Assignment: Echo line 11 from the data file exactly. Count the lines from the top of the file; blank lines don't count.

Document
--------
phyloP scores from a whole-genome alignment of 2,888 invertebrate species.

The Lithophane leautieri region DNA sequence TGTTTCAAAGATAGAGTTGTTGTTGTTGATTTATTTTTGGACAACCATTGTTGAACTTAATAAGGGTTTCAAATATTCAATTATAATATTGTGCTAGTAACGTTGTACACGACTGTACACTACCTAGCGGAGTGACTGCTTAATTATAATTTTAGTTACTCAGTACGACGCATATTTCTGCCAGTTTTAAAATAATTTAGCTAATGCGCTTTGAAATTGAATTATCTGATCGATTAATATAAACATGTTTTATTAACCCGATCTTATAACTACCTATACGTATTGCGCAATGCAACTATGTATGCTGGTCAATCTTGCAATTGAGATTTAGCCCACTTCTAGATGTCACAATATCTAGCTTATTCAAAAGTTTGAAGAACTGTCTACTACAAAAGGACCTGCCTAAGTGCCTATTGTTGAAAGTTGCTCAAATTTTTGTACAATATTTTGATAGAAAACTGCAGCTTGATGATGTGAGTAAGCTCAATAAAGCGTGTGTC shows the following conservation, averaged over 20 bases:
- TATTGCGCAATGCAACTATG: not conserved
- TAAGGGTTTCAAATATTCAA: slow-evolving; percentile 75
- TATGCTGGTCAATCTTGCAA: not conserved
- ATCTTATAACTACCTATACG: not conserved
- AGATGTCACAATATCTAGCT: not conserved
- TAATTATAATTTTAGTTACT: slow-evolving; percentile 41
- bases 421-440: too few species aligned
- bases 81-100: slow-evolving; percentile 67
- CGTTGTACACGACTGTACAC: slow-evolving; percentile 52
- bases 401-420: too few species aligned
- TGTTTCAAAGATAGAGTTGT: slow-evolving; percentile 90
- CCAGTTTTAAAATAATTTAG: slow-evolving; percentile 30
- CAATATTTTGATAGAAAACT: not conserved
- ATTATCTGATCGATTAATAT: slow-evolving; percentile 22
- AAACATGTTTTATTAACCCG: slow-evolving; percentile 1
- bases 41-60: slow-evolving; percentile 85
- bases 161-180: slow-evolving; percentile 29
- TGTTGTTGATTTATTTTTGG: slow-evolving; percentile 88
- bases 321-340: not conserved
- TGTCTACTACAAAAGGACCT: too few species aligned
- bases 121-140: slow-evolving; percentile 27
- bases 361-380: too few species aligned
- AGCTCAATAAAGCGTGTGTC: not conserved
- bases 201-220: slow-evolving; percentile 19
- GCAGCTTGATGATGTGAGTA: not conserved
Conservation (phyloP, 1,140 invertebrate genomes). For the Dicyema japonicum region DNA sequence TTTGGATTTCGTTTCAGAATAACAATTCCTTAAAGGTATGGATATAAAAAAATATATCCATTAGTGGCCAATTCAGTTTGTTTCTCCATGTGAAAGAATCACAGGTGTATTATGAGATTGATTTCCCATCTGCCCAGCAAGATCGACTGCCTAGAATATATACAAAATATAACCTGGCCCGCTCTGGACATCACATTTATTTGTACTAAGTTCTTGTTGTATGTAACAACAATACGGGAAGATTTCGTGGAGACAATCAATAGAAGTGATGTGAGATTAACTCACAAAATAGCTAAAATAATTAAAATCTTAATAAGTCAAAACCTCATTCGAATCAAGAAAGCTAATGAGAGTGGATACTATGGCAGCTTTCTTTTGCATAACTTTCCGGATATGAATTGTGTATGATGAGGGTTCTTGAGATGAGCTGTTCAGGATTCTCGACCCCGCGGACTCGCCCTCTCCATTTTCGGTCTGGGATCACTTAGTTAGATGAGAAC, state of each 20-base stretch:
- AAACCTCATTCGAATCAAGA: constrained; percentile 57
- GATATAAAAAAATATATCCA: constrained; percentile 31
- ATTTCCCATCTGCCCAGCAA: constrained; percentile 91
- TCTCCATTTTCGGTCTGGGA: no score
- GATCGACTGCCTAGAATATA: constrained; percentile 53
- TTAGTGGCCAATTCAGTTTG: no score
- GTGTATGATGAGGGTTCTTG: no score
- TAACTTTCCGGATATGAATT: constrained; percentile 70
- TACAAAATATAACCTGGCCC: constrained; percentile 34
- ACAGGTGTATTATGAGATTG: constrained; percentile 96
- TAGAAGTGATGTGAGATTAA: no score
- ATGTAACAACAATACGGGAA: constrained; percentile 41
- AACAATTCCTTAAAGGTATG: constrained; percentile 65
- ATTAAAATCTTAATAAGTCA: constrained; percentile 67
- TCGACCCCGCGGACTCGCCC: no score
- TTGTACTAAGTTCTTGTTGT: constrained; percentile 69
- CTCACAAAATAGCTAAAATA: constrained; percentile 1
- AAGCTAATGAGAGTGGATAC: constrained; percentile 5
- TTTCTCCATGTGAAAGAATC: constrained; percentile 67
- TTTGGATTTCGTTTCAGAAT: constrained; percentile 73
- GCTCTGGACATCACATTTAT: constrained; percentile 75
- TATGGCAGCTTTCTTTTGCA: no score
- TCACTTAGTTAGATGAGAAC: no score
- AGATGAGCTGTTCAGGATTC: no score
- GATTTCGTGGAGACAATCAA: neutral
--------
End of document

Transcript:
- CGTTGTACACGACTGTACAC: slow-evolving; percentile 52